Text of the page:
VMware Fusion 8 Pro – IPv6 NAT

I just upgraded to VMware Fusion 8 Pro and noticed that there was a new feature in there for IPv6 NAT. You all know my views on NAT, especially IPv6 NAT but we won’t get into all of that here. 🙂

It looks as though you have to be on Fusion 8 Pro to get this feature. It is super simple to enable.

Below is a basic view of my topology.  My Mac (using the en0 adapter) has an IPv6 address from my local CPE (connected to Comcast).  I have a Linux VM attached to a custom network (vmnet2) that has the IPv4 subnet of 172.16.1.0/24 and the autogenerated (by Fusion) Unique Local IPv6 prefix of FD15:4BA5:5A2B:1002::/64
diagram-fusion-v6-nat

Here is what the Linux host looks like prior to enabling IPv6 NAT:

2: eth0: <BROADCAST,MULTICAST,UP,LOWER_UP> mtu 1500 qdisc pfifo_fast state UP group default qlen 1000
    link/ether 00:0c:29:2e:cf:c0 brd ff:ff:ff:ff:ff:ff
    inet 172.16.1.129/24 brd 172.16.1.255 scope global eth0
       valid_lft forever preferred_lft forever
    inet6 fe80::20c:29ff:fe2e:cfc0/64 scope link
       valid_lft forever preferred_lft forever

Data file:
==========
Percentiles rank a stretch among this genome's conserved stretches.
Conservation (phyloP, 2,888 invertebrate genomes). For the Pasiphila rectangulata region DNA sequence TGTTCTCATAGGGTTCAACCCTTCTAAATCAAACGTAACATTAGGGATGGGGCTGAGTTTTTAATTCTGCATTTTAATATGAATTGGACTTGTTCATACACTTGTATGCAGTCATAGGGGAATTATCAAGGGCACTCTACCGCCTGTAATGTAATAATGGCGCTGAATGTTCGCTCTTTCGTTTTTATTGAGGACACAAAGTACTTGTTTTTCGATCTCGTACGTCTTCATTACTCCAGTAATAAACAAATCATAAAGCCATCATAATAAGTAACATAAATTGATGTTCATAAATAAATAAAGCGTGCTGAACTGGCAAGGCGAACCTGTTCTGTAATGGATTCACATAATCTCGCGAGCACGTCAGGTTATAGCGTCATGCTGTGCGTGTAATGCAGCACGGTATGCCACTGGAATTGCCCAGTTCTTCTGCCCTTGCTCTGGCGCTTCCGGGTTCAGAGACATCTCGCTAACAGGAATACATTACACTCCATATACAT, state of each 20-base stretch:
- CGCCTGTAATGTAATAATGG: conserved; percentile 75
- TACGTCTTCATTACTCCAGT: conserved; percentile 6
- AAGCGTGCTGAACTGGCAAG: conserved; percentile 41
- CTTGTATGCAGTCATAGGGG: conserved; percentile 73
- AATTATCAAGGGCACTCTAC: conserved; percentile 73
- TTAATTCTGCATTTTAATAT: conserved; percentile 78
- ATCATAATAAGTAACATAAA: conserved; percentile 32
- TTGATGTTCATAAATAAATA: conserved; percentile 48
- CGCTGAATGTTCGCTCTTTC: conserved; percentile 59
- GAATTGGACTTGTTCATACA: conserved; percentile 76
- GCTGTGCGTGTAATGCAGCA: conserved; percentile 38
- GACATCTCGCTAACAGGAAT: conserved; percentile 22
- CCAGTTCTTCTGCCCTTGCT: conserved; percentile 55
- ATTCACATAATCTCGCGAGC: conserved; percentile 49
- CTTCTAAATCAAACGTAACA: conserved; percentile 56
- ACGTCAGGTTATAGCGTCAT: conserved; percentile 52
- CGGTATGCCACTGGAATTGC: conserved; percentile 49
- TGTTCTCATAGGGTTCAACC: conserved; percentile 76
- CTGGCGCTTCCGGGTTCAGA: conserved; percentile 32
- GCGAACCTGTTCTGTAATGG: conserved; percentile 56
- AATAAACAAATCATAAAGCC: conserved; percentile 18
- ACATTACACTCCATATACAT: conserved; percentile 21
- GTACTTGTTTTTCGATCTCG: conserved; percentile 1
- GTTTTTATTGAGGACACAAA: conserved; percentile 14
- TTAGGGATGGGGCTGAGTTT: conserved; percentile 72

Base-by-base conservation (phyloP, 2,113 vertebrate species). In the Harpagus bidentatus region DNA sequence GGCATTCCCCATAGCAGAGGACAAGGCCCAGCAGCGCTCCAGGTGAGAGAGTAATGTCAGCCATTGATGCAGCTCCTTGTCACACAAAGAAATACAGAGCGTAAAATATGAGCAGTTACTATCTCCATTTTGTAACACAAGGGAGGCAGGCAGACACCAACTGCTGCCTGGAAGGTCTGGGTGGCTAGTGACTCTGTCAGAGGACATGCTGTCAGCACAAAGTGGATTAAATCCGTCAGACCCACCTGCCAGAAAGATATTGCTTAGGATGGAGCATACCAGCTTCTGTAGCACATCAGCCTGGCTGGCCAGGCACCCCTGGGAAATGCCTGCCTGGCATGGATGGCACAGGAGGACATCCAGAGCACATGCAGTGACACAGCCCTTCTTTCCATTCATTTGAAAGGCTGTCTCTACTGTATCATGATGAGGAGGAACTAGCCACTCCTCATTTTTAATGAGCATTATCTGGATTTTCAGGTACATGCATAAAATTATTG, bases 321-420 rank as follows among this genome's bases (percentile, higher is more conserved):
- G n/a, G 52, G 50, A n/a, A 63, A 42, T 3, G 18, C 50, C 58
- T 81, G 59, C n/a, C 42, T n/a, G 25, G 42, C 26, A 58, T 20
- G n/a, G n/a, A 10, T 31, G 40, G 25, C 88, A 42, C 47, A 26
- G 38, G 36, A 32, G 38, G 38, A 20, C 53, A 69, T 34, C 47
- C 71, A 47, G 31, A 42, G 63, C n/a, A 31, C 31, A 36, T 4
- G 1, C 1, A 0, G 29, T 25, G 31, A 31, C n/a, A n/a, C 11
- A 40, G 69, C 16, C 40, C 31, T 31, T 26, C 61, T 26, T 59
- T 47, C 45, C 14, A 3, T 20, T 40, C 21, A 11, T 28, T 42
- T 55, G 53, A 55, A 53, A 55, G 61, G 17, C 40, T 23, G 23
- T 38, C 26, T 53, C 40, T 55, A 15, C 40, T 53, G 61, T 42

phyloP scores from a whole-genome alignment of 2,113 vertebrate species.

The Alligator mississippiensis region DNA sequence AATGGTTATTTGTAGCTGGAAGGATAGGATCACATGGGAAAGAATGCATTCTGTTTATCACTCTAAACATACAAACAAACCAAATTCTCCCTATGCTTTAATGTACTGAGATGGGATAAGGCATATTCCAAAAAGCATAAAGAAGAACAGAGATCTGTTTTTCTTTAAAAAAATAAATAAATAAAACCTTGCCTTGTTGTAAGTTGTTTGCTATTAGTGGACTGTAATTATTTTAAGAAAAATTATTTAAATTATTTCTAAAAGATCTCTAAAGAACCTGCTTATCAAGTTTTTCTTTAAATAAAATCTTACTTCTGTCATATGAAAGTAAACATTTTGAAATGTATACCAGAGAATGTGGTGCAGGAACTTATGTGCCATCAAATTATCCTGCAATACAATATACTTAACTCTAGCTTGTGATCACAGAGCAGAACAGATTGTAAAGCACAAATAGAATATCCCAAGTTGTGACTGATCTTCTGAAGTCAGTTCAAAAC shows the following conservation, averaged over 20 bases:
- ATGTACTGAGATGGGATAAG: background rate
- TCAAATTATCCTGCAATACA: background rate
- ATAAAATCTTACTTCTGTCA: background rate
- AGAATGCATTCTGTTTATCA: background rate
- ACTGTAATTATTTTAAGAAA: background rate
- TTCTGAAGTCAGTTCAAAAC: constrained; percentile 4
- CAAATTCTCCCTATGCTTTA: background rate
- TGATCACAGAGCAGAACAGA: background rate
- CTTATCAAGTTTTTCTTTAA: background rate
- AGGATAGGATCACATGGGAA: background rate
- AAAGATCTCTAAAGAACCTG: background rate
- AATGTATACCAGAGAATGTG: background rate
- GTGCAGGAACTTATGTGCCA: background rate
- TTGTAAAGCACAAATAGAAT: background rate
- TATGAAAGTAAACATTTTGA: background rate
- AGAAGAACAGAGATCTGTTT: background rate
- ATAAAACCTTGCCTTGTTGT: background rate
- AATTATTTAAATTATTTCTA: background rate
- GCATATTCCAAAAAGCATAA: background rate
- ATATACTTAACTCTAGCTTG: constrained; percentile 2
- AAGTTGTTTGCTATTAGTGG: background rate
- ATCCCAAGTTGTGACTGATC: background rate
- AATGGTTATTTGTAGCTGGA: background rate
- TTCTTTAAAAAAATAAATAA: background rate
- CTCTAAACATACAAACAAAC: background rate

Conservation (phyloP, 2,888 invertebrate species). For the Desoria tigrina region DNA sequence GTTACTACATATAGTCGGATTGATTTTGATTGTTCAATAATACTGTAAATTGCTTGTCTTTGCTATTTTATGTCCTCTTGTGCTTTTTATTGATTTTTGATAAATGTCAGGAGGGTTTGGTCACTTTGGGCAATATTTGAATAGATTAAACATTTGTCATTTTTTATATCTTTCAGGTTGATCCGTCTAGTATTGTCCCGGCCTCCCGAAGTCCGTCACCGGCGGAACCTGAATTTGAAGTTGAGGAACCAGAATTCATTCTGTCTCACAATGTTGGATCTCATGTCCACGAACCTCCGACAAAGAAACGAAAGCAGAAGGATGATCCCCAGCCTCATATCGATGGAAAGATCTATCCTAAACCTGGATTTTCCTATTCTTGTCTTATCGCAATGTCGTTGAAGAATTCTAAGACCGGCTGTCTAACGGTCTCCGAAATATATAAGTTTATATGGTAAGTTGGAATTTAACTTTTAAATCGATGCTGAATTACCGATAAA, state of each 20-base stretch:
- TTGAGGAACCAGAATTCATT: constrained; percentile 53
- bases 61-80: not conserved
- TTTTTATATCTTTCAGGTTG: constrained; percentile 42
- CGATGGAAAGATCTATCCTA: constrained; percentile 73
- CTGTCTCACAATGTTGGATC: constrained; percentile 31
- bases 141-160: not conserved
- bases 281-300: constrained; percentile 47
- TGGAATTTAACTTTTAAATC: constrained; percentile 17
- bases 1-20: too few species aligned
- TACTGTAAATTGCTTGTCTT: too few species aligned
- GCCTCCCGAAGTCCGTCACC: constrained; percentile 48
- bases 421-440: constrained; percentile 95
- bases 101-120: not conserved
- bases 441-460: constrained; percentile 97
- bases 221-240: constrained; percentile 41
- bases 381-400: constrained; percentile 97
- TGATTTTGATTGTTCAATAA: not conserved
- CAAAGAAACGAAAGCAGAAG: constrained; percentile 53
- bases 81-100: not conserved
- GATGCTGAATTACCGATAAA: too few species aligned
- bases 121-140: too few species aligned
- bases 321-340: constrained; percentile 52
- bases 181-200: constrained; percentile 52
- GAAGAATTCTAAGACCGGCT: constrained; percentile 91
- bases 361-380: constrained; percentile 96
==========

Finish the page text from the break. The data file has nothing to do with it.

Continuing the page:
In VMware Fusion 8 Pro, you can enable IPv6 NAT for a network by going into VMware Fusion > Preferences > Network > then select the custom network that you want to enable IPv6 NAT on. The graphic shown below is what my vmnet2 network looks like:
screenshot_130

With IPv6 NAT enabled, the Linux host now has an IPv6 address:

2: eth0: <BROADCAST,MULTICAST,UP,LOWER_UP> mtu 1500 qdisc pfifo_fast state UP group default qlen 1000
    link/ether 00:0c:29:2e:cf:c0 brd ff:ff:ff:ff:ff:ff
    inet 172.16.1.129/24 brd 172.16.1.255 scope global eth0
       valid_lft forever preferred_lft forever
    inet6 fd15:4ba5:5a2b:1002:24fd:5bf0:baba:4866/64 scope global temporary dynamic
       valid_lft 86398sec preferred_lft 14398sec
    inet6 fd15:4ba5:5a2b:1002:20c:29ff:fe2e:cfc0/64 scope global dynamic
       valid_lft 86398sec preferred_lft 14398sec
    inet6 fe80::20c:29ff:fe2e:cfc0/64 scope link
       valid_lft forever preferred_lft forever

You can see that the Linux host gets two addresses out of the ULA prefix that was autogenerated by Fusion (see the graphic). The first address is the IPv6 privacy extension address and the second is the EUI-64 derived IPv6 address.

I can now ping from the Linux host to the outside (via IPv6 NAT):

localadmin@v6-nat-demo:~$ ping6 -n www.google.com
PING www.google.com(2607:f8b0:400f:803::2004) 56 data bytes
64 bytes from 2607:f8b0:400f:803::2004: icmp_seq=1 ttl=255 time=12.7 ms
64 bytes from 2607:f8b0:400f:803::2004: icmp_seq=2 ttl=255 time=15.0 ms
64 bytes from 2607:f8b0:400f:803::2004: icmp_seq=3 ttl=255 time=14.8 ms

Ping, the ultimate test of success, works. 🙂

Thanks,
Shannon

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